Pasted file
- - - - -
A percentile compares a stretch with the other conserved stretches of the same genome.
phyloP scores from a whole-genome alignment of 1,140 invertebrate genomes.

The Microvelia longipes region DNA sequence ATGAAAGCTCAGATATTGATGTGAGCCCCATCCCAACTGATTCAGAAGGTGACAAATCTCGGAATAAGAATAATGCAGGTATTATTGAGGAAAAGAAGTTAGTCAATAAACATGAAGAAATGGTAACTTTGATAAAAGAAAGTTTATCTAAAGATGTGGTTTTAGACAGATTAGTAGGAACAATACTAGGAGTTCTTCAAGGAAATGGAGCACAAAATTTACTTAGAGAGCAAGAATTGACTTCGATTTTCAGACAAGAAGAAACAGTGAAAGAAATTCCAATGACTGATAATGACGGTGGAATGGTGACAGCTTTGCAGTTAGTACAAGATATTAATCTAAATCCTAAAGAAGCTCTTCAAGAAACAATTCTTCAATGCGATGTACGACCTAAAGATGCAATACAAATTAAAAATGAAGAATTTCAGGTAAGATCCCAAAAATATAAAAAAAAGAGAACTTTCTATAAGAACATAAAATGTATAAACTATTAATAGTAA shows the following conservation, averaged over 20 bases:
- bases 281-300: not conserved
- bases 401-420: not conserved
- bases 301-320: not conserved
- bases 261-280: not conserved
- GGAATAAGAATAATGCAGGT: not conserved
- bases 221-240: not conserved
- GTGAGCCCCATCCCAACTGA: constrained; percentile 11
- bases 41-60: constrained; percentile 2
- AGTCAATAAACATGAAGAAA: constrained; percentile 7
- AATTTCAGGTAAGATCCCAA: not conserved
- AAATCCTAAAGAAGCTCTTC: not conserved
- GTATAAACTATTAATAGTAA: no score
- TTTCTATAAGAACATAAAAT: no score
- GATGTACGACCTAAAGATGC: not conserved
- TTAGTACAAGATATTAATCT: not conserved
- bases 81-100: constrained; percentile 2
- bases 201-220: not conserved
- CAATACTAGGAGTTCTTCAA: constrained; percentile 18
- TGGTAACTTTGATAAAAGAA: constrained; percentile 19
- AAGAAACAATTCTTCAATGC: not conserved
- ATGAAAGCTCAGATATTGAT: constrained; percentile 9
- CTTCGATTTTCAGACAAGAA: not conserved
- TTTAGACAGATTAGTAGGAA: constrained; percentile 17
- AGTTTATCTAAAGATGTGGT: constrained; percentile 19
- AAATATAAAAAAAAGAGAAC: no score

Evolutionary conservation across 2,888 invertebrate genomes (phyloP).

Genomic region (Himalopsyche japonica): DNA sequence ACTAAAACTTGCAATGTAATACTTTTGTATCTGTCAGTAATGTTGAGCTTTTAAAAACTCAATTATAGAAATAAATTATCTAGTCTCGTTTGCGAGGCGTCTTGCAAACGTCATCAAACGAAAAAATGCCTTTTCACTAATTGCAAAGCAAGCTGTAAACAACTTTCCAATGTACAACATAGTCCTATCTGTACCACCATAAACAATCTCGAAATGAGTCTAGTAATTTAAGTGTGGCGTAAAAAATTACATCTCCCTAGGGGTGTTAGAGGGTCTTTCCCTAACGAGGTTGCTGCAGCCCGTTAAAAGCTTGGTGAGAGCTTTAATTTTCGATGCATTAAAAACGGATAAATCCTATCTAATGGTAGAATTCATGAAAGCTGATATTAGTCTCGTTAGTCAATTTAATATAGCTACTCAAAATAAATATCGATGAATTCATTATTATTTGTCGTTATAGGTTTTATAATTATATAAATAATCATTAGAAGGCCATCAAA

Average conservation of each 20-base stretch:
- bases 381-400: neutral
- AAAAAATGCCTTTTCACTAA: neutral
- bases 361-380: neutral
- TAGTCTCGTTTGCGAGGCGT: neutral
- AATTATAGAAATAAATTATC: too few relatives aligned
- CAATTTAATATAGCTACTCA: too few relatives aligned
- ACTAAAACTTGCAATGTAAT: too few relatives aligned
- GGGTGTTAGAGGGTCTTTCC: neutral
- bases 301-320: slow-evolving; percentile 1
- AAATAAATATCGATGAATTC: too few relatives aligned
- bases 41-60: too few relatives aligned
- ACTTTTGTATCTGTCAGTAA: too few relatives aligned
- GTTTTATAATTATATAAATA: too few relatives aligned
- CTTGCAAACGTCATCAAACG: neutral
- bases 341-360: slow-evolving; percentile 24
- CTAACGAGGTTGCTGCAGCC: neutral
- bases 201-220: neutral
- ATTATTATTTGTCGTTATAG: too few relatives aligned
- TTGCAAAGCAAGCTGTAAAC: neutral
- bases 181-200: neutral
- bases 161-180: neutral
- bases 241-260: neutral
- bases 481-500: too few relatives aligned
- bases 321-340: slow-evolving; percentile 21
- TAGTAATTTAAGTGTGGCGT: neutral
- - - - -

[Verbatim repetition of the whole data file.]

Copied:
A percentile compares a stretch with the other conserved stretches of the same genome.
phyloP scores from a whole-genome alignment of 1,140 invertebrate genomes.

The Microvelia longipes region DNA sequence ATGAAAGCTCAGATATTGATGTGAGCCCCATCCCAACTGATTCAGAAGGTGACAAATCTCGGAATAAGAATAATGCAGGTATTATTGAGGAAAAGAAGTTAGTCAATAAACATGAAGAAATGGTAACTTTGATAAAAGAAAGTTTATCTAAAGATGTGGTTTTAGACAGATTAGTAGGAACAATACTAGGAGTTCTTCAAGGAAATGGAGCACAAAATTTACTTAGAGAGCAAGAATTGACTTCGATTTTCAGACAAGAAGAAACAGTGAAAGAAATTCCAATGACTGATAATGACGGTGGAATGGTGACAGCTTTGCAGTTAGTACAAGATATTAATCTAAATCCTAAAGAAGCTCTTCAAGAAACAATTCTTCAATGCGATGTACGACCTAAAGATGCAATACAAATTAAAAATGAAGAATTTCAGGTAAGATCCCAAAAATATAAAAAAAAGAGAACTTTCTATAAGAACATAAAATGTATAAACTATTAATAGTAA shows the following conservation, averaged over 20 bases:
- bases 281-300: not conserved
- bases 401-420: not conserved
- bases 301-320: not conserved
- bases 261-280: not conserved
- GGAATAAGAATAATGCAGGT: not conserved
- bases 221-240: not conserved
- GTGAGCCCCATCCCAACTGA: constrained; percentile 11
- bases 41-60: constrained; percentile 2
- AGTCAATAAACATGAAGAAA: constrained; percentile 7
- AATTTCAGGTAAGATCCCAA: not conserved
- AAATCCTAAAGAAGCTCTTC: not conserved
- GTATAAACTATTAATAGTAA: no score
- TTTCTATAAGAACATAAAAT: no score
- GATGTACGACCTAAAGATGC: not conserved
- TTAGTACAAGATATTAATCT: not conserved
- bases 81-100: constrained; percentile 2
- bases 201-220: not conserved
- CAATACTAGGAGTTCTTCAA: constrained; percentile 18
- TGGTAACTTTGATAAAAGAA: constrained; percentile 19
- AAGAAACAATTCTTCAATGC: not conserved
- ATGAAAGCTCAGATATTGAT: constrained; percentile 9
- CTTCGATTTTCAGACAAGAA: not conserved
- TTTAGACAGATTAGTAGGAA: constrained; percentile 17
- AGTTTATCTAAAGATGTGGT: constrained; percentile 19
- AAATATAAAAAAAAGAGAAC: no score

Evolutionary conservation across 2,888 invertebrate genomes (phyloP).

Genomic region (Himalopsyche japonica): DNA sequence ACTAAAACTTGCAATGTAATACTTTTGTATCTGTCAGTAATGTTGAGCTTTTAAAAACTCAATTATAGAAATAAATTATCTAGTCTCGTTTGCGAGGCGTCTTGCAAACGTCATCAAACGAAAAAATGCCTTTTCACTAATTGCAAAGCAAGCTGTAAACAACTTTCCAATGTACAACATAGTCCTATCTGTACCACCATAAACAATCTCGAAATGAGTCTAGTAATTTAAGTGTGGCGTAAAAAATTACATCTCCCTAGGGGTGTTAGAGGGTCTTTCCCTAACGAGGTTGCTGCAGCCCGTTAAAAGCTTGGTGAGAGCTTTAATTTTCGATGCATTAAAAACGGATAAATCCTATCTAATGGTAGAATTCATGAAAGCTGATATTAGTCTCGTTAGTCAATTTAATATAGCTACTCAAAATAAATATCGATGAATTCATTATTATTTGTCGTTATAGGTTTTATAATTATATAAATAATCATTAGAAGGCCATCAAA

Average conservation of each 20-base stretch:
- bases 381-400: neutral
- AAAAAATGCCTTTTCACTAA: neutral
- bases 361-380: neutral
- TAGTCTCGTTTGCGAGGCGT: neutral
- AATTATAGAAATAAATTATC: too few relatives aligned
- CAATTTAATATAGCTACTCA: too few relatives aligned
- ACTAAAACTTGCAATGTAAT: too few relatives aligned
- GGGTGTTAGAGGGTCTTTCC: neutral
- bases 301-320: slow-evolving; percentile 1
- AAATAAATATCGATGAATTC: too few relatives aligned
- bases 41-60: too few relatives aligned
- ACTTTTGTATCTGTCAGTAA: too few relatives aligned
- GTTTTATAATTATATAAATA: too few relatives aligned
- CTTGCAAACGTCATCAAACG: neutral
- bases 341-360: slow-evolving; percentile 24
- CTAACGAGGTTGCTGCAGCC: neutral
- bases 201-220: neutral
- ATTATTATTTGTCGTTATAG: too few relatives aligned
- TTGCAAAGCAAGCTGTAAAC: neutral
- bases 181-200: neutral
- bases 161-180: neutral
- bases 241-260: neutral
- bases 481-500: too few relatives aligned
- bases 321-340: slow-evolving; percentile 21
- TAGTAATTTAAGTGTGGCGT: neutral